And a lot of times in our marriages, we think we’re great. I’m sure he thought he was amazing and fantastic. And I thought I was good until I had to come face to face with him and realize there were some flaws in me that had nothing to do with him. And if you’re a solid woman who took a vow—I’m not saying stay and get battered and bruised. I’m not saying stay getting verbally abused and cheated on every day of your life because he can’t figure out whatever—I’m saying I took a vow. Better or worse. We’ve lived in better. Here is a glimpse of worse. And not only is it a “worse” but you’re a senior pastor who just stepped into this role. It’s a worse that I wasn’t expecting that came out of nowhere and would be a thing. Now, I have a decision to make. And my decision is ‘God, do I run at the first sign of worse? When I told you I was going to be there and figure it out? Or do I pray and ask that God get the glory for whatever this part of the story is so that we can get back to the business and the work of the purpose that we’re supposed to flow in with each other.
So the biggest misconception in that is that I was placing blame on her. No, I was not placing blame on her or calling her the devil. She knows who she is without me or anyone else having to call her out. And my husband knows exactly who he is and who he was in that moment and who he had not reconciled yet. But the part of the story that is so hilarious is that we were past that. It wasn’t fresh. We were already past it. But it was resurrected as if it was something we were currently walking through. But it was teachable moment that got distorted. And while people are doing their addition, subtraction and multiplications of what we were going through, they had no clue that we had identified through counseling and therapy that we both had places in our childhood that had stayed with us until we had to face them with another person, head on.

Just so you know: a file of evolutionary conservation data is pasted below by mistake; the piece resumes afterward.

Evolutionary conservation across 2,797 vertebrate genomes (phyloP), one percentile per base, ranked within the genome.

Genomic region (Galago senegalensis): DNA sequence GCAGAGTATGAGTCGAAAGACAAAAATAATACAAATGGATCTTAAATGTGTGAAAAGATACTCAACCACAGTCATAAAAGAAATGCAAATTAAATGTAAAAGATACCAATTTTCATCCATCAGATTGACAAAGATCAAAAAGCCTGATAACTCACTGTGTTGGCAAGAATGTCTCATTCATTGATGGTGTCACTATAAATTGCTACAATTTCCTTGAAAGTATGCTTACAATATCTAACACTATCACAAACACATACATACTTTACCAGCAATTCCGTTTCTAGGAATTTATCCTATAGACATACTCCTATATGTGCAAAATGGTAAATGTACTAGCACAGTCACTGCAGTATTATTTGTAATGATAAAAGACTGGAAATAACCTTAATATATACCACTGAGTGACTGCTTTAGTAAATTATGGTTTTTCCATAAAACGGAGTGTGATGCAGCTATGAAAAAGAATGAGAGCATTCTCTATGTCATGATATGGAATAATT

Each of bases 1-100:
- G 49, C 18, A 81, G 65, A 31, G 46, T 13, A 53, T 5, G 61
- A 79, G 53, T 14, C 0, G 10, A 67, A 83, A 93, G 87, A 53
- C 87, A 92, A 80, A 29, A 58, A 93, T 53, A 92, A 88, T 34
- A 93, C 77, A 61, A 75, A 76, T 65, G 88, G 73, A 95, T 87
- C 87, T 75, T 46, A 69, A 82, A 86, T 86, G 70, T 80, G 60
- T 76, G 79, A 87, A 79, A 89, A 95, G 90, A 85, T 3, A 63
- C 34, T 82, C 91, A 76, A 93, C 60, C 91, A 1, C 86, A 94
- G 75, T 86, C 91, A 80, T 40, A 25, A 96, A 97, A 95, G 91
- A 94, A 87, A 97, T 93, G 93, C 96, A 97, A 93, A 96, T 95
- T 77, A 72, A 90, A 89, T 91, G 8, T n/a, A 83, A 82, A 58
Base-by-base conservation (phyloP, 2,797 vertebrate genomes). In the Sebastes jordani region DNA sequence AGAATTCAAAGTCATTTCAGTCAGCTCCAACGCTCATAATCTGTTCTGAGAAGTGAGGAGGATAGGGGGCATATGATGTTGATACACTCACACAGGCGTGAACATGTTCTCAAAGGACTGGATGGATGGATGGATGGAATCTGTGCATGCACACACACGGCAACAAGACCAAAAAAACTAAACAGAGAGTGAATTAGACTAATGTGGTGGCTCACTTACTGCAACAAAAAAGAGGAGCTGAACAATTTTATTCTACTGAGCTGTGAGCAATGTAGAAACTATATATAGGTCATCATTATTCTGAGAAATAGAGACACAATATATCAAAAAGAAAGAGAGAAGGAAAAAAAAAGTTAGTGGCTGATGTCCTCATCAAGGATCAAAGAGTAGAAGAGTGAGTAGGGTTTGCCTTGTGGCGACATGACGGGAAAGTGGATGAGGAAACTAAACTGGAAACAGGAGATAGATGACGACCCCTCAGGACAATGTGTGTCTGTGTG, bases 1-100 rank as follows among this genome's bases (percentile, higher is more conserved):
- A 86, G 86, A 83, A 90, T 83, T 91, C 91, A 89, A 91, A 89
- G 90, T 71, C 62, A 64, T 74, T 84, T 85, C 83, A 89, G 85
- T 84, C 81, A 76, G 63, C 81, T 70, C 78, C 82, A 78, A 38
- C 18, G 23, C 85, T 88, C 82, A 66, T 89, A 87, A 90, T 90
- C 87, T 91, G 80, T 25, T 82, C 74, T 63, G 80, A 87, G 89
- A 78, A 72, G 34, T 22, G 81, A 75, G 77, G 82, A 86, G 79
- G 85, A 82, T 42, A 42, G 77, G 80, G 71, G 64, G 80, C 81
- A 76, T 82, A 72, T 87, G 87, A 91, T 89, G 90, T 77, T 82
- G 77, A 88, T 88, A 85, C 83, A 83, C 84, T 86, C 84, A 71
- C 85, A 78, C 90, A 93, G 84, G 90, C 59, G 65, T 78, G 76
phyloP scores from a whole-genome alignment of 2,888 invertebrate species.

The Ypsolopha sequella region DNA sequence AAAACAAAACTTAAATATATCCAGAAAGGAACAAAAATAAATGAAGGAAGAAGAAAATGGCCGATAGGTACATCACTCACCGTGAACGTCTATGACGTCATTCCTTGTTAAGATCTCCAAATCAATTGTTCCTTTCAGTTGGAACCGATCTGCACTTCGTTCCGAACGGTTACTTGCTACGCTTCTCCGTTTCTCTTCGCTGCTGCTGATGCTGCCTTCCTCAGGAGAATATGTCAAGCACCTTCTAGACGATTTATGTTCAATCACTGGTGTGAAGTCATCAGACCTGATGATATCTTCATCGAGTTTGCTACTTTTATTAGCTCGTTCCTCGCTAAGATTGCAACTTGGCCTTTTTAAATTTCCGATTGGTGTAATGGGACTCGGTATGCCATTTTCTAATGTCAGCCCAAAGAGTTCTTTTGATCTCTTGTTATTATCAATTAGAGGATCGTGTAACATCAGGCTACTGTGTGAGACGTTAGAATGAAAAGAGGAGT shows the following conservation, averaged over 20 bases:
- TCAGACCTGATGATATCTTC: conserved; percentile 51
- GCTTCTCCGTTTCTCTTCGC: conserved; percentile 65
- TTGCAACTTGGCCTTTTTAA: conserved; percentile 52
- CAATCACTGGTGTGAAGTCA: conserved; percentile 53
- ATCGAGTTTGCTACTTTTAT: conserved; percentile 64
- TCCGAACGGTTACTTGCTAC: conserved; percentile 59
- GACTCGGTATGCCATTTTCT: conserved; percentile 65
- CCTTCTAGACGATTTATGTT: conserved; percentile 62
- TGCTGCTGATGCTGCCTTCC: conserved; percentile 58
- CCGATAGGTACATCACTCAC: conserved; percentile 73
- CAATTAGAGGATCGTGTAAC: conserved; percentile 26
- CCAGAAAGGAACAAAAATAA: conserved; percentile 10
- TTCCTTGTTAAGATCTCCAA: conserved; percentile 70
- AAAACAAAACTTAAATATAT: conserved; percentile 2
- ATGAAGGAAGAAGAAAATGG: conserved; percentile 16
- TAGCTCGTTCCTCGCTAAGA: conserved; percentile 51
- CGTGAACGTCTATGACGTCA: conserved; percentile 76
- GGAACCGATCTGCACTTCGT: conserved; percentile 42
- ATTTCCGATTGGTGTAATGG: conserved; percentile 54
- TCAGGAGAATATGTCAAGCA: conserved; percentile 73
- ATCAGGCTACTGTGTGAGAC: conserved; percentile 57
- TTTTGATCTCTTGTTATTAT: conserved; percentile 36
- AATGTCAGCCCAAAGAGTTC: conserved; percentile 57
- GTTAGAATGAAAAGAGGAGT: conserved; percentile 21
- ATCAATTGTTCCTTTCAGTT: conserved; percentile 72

There’s no way you can walk out everything you need to realize about another person in premarital counseling. Pre-marital counseling would last the length of the marriage. Some things are only going to come up when you get married and you start walking out purpose.
Given that things can be misinterpreted so easily, are you ever hesitant or afraid of sharing things transparently?
I am not afraid. I feel like this is my platform. I have gotten a certain level of comfortability in everybody not being okay with me. This is my outlet. I think every woman needs to embrace that everybody is not going to like you, you’re not going to be everybody’s cup of tea. But the people whose cup of tea that you are, they’re going to ride with you and it’s going to be a great time.
You can listen to Aventer Gray’s podcast “Ave Unfiltered” on Saturday, May 23 on all platforms, including YouTube, SoundCloud and on Aventer Gray’s Instagram page.
Future guests include LeToya Luckett-Walker, Ayesha Curry, Iyanla Vanzant and more.
You can you learn more about Aventer Gray at IamAventerGray.com